Once I decided to incorporate, I started looking into what this meant. In the end, it was not as scary as I thought it would be. On the other hand, doing this involved some paperwork, so be ready for that. In this post, I will describe my federal incorporation experience and the decisions/dilemmas I faced along the way.
Provincial vs. Federal
Federal or provincial was the first question I needed to answer. In short, a corporation can be registered federally or provincially in Canada. Federal registration is overseen by Corporations Canada, whereas provincial is handled by one of the provinces or territories.
I have researched extensively online to find the differences between the two. This article particularly stood out. It gives an excellent overview of the differences and benefits of each. I then read this comparison of federal vs. provincial. This is how I summarized the main differences for myself.
- Federal gives better name protection than provincial.
- With federal, you can operate in any province under the federally chosen name.
- Federal is more paperwork.
- Federal might be more expensive than provincial.
Why I chose federal incorporation
I liked the name protection that federal incorporation offered and the ability to operate in any province under one name. Being strategic in my thinking, I always prefer investing extra effort today than deal with hasty decisions later. Additional paperwork did not scare me as this was and still is a learning exercise in starting and running a business, so the more to do, the better.
I also was not too concerned about the fees as federal incorporation was listed at $200 at the time, and it still is as of March 2020. Interestingly, as you can see later in this post, federal incorporation cost me less than provincial as I am operating out of Ontario. To get a sense of incorporation fees across Canada, see this article.
There was one additional consideration that benefited federal incorporation. As I was planning to run an import micro-business, I had a gut feeling that being federally incorporated is beneficial as the business would be “officially recognized” in each port of entry of my shipments.
What I had to do to incorporate federally
The process for federal incorporation is quite simple. I highly recommend reading this guide provided by Corporations Canada.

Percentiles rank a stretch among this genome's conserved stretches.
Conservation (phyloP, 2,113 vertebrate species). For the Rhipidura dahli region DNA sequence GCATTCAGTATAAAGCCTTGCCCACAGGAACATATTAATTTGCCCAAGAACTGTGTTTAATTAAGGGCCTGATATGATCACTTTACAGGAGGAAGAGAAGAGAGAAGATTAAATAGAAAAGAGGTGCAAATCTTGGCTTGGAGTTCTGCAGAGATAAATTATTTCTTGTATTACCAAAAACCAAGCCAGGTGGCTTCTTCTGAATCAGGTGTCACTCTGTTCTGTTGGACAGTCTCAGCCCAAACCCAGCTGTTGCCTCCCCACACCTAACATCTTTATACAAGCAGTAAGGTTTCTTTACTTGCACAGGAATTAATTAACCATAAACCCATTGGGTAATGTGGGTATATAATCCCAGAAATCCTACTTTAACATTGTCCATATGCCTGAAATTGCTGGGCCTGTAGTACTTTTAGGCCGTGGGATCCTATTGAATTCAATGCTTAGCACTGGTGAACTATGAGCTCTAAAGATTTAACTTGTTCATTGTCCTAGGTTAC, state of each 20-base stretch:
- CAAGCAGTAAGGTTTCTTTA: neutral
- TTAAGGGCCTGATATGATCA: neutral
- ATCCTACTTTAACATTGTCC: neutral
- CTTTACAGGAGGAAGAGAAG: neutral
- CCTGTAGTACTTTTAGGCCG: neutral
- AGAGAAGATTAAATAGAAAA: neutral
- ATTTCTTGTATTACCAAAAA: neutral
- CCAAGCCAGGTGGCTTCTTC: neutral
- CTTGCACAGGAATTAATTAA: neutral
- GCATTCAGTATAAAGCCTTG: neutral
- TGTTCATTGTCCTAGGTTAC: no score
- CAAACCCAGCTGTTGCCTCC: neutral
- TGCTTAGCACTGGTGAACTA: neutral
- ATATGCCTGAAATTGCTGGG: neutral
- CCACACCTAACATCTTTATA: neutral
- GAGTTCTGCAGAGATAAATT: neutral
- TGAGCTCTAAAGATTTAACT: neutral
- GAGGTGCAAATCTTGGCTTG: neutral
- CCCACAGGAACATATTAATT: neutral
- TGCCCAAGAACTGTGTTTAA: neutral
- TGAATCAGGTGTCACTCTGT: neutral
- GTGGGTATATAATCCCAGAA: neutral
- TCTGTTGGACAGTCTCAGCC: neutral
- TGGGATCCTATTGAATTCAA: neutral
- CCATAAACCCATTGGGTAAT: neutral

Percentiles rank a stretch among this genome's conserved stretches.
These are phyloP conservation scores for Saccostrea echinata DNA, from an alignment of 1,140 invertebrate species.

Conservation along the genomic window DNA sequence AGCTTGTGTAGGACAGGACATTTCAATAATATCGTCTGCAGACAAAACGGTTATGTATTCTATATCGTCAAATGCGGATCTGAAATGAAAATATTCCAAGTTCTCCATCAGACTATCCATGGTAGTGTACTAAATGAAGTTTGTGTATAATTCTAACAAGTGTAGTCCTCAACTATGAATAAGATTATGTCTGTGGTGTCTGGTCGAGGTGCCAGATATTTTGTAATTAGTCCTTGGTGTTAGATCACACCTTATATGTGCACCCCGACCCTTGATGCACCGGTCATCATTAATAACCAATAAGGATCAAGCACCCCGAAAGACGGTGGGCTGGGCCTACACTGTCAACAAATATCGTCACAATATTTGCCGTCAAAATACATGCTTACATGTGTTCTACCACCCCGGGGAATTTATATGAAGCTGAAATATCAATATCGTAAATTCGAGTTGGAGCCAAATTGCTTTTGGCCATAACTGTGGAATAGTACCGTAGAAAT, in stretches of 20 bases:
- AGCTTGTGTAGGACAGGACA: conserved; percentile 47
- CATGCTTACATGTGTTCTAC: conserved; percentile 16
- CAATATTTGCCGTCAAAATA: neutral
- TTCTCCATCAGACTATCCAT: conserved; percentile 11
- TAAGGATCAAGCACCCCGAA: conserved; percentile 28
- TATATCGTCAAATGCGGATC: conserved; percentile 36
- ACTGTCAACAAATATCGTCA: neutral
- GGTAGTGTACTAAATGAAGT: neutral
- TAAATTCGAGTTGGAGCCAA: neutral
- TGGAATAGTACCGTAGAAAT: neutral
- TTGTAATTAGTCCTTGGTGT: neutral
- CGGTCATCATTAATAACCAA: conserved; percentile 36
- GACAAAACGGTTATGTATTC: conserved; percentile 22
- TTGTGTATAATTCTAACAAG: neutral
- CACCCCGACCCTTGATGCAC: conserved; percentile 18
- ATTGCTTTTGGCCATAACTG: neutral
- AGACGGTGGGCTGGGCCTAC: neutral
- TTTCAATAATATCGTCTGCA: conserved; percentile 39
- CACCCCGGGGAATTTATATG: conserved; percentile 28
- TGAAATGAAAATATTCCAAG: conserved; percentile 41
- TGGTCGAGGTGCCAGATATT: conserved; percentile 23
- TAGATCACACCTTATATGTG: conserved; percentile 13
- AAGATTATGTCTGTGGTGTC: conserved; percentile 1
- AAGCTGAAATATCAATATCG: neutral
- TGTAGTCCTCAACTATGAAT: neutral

I incorporated in two easy steps.
- Ordered a NUANS search – this report validates your company name and reserves it for 90 days.
- Filed my articles of incorporation – this is the necessary information about your company, such as a physical address, first board of directors, shares structure, etc.
If you feel intimidated about the articles of incorporation – don’t. The online form is a sequence of multiple-choice questions that allow you to write your articles of incorporation in proper legal terminology that applies to the majority of new small businesses. You can also read an excellent guide on how to fill the articles of incorporation.
When incorporating federally, you would also need to register provincially in every province/territory your business will be operating. Operating is a bit of murky term – it means physically conducting business. If you are selling stuff online, then only register where your head office would be. Provincial registration is not incorporation. It just lets the province/territory know that you would be operating within its borders.
Corporations Canada can automatically register the business for you in some provinces. There is an additional fee for this provincial registration, which could result in higher costs overall. Luckily for me, Ontario registration was (and still is) free.
Using a third-party service provider for registration is not necessary
There are many services online that offer federal/provincial incorporation services, including NUANS search. The ones I saw amount to about $300-$700 in addition to incorporation fees themselves. All they do, however, is fill out the web forms for you.
I did not find these services to be useful valuable. If your situation is unique (such as complex ownership, non-standard share structure), you might need to seek real legal advice from a real lawyer that specializes in Canadian corporate law. The majority of simple, straightforward cases can be handled in a DIY fashion by reading the guides I linked in this post and also following the steps on the Corporations Canada website.
How much it cost me
The bottom line of federal incorporation for me was $213.80 (tax included).
- NUANS search – $13.80.
- Articles of Incorporation – $200.
- Ontario registration – Free.
- Federal vs. Provincial incorporation in Canada
- How much does it cost to incorporate in Canada
- Choosing between federal incorporation and provincial/territorial incorporation
- Steps to incorporating
- Articles of Incorporation in Canada
- NUANS search
- Filing articles of incorporation
- Automatic provincial registration of federal business corporations